The Revolutionary Granular Materials Changing the Game

The Revolutionary Granular Materials Changing the Game

Granular materials are a fascinating subject of study, with properties that can vary greatly depending on their arrangement and composition. When walking on the beach, sand seems solid and difficult to compress, but put those same sand grains in an hourglass and they flow like a liquid. Scientists have been able to fine-tune the flow properties of lab-made granular materials, but compressibility has remained a challenge. However, researchers from the University of Amsterdam and Santiago have made a breakthrough in designing new granular materials that can be easily compressed, opening up exciting possibilities in applications like shock dampening.

Along the coast of Japan, tetrapods are used as enormous four-legged concrete blocks to prevent erosion of coastal structures. These tetrapods form a granular metamaterial, designed by humans to serve a specific purpose. The shape of tetrapods, with extended legs, makes it difficult for them to flow. Unlike ordinary boulders, tetrapods stay in place and effectively prevent changes in the coastline. This example highlights the ease of creating a granular system that is almost incompressible and flows poorly. However, the challenge lies in creating a material that is easy to compress and flows better than sand.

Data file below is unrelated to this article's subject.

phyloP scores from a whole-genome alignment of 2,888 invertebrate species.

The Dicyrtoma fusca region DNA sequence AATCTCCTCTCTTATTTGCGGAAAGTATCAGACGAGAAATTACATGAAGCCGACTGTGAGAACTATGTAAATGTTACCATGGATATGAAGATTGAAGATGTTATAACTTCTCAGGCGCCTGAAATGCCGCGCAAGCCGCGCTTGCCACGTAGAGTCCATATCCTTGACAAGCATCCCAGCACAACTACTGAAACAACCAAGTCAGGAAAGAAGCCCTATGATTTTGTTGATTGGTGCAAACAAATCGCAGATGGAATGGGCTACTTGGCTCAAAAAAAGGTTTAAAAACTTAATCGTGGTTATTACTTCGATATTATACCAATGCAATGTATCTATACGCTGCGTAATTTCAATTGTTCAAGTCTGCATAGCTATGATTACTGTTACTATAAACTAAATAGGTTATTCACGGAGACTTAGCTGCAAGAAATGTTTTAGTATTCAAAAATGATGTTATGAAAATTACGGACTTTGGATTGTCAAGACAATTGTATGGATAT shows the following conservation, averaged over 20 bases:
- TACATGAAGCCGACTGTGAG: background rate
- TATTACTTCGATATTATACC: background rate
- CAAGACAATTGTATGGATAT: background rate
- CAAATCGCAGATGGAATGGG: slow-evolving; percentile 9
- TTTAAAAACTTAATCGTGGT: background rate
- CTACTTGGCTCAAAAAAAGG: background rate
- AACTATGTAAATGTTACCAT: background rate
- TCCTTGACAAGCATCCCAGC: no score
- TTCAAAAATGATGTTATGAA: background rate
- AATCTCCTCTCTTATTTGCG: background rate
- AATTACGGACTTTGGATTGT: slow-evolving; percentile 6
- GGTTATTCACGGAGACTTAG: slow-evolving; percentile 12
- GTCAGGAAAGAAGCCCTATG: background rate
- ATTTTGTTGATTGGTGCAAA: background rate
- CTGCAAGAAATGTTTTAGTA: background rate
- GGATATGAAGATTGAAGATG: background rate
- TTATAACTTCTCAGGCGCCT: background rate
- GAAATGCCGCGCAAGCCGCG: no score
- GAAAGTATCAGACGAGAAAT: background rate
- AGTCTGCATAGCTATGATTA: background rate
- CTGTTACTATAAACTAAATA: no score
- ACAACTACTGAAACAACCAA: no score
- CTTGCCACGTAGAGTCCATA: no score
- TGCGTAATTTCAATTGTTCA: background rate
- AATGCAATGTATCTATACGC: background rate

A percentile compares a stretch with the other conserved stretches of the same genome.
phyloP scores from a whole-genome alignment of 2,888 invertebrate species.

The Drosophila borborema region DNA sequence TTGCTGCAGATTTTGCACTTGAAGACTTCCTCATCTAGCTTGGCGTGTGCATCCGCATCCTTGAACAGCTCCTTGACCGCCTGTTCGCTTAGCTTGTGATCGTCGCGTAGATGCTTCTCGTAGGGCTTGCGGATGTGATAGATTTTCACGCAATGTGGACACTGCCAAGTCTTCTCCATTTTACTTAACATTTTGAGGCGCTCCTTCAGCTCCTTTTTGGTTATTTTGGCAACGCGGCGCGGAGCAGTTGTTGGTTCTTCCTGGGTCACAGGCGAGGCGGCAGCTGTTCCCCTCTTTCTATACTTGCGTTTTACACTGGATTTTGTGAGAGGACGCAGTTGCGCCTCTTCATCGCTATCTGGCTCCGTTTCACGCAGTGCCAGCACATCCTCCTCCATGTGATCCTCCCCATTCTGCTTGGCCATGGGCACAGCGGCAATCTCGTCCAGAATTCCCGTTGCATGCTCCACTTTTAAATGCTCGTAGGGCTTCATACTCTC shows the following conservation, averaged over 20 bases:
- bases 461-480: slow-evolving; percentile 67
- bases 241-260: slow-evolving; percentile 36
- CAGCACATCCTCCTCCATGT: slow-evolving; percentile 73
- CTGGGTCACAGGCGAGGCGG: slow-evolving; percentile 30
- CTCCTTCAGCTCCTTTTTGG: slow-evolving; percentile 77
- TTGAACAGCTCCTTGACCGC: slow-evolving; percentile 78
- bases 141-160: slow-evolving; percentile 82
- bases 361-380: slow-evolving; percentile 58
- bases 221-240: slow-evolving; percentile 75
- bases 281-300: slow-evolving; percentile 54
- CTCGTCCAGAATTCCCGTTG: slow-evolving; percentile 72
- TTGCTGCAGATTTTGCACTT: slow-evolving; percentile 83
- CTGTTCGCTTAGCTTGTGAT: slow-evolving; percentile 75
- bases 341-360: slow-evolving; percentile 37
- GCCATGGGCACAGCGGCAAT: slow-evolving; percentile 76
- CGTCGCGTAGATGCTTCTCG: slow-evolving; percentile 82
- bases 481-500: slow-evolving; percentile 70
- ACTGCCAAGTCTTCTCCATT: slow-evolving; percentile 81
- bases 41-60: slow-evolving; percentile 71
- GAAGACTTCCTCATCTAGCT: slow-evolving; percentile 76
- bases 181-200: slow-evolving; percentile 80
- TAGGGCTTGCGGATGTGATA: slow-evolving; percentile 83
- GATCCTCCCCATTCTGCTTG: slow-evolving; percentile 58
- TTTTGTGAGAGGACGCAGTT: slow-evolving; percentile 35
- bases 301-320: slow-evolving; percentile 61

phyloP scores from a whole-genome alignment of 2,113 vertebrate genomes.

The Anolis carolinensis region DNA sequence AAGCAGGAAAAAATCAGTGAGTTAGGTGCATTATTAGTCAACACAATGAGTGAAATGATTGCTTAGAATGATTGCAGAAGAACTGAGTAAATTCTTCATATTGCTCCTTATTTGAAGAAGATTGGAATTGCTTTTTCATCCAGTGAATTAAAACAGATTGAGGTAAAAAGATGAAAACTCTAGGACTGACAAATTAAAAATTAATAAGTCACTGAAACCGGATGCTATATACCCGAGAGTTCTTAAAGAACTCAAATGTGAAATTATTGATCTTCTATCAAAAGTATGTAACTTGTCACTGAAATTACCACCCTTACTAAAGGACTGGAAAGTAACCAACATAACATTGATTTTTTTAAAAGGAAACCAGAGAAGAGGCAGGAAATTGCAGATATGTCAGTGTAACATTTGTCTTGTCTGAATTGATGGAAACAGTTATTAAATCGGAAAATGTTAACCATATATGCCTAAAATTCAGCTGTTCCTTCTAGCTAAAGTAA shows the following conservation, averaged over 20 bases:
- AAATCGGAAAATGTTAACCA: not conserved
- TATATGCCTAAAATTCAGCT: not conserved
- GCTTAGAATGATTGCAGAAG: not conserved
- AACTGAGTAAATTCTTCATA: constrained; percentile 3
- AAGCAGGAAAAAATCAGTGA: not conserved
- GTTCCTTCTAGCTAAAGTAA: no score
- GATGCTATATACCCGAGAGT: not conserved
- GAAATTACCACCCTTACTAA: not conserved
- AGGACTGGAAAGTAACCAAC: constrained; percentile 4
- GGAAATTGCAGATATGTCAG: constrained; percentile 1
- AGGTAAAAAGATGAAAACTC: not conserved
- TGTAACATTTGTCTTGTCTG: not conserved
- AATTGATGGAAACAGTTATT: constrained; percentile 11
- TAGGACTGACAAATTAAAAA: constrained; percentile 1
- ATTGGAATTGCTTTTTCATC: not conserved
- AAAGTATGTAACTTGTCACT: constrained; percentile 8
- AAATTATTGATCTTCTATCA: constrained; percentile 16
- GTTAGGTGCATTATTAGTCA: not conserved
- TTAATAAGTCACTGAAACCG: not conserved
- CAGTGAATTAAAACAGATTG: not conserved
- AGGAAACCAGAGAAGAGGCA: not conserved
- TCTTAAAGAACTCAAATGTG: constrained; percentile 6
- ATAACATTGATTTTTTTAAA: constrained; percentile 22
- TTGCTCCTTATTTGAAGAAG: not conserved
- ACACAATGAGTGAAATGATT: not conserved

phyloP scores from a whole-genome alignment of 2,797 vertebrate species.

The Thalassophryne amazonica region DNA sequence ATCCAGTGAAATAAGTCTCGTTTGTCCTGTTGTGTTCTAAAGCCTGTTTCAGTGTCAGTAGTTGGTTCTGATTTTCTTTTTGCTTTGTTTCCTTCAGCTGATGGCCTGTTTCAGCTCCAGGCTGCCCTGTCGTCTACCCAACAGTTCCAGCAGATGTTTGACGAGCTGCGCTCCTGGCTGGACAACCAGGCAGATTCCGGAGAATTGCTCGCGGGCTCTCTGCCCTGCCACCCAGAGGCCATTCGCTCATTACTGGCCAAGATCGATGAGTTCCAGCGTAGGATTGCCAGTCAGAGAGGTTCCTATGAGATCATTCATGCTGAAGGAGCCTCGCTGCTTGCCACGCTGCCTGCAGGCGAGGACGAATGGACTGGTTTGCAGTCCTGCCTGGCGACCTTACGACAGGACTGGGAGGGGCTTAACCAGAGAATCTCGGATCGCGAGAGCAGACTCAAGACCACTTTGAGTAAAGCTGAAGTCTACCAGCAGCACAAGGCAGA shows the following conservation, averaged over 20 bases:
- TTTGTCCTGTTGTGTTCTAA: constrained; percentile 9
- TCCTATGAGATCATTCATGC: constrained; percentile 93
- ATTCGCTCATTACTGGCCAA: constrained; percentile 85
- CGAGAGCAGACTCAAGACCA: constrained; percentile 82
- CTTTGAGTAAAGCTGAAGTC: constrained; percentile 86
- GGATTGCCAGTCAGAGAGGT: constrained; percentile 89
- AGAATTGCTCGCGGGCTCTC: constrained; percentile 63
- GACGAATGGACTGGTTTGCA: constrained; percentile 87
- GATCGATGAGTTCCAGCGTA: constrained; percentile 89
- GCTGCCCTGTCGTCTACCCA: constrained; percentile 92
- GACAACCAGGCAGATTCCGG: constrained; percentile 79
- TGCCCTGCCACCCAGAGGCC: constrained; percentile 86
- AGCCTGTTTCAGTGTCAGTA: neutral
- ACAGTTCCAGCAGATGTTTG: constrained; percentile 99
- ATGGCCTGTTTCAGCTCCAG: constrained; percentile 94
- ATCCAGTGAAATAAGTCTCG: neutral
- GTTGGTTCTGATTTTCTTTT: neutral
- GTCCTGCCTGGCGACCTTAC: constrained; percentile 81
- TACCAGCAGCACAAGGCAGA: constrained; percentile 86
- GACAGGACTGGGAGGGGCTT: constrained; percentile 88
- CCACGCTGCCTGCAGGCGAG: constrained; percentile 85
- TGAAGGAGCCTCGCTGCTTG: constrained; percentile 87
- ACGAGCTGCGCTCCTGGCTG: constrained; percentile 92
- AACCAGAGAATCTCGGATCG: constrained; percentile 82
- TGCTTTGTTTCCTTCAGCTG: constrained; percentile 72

The researchers from Amsterdam and Santiago have published their work in the Proceedings of the National Academy of Sciences, showcasing their innovative approach to designing granular materials. By constructing the geometry of the material to achieve the desired response, the researchers were able to make grains that shrink radially under external pressure. This unique property allows the grains to maintain their flowing behavior similar to that of a liquid even when compressed. This breakthrough opens up new opportunities to create packings that are easy to compress while still flowing easily.

One of the exciting applications of these new granular materials is shock dampening. The researchers demonstrated that a metal disk dropped into a packing of the new grains slows down gradually and transfers energy more consistently to the material, reducing bounce. This property could have significant implications for scenarios like speed skating races, where impact force could be minimized by using these innovative grains in protective cushions.

By breaking new ground in the field of granular materials, the researchers have paved the way for further advancements in applications ranging from construction to sports safety. The ability to finely tune the properties of granular materials opens up possibilities for innovations that were previously thought to be unattainable. The future looks promising for these revolutionary granular materials, with potential impacts that could revolutionize various industries.


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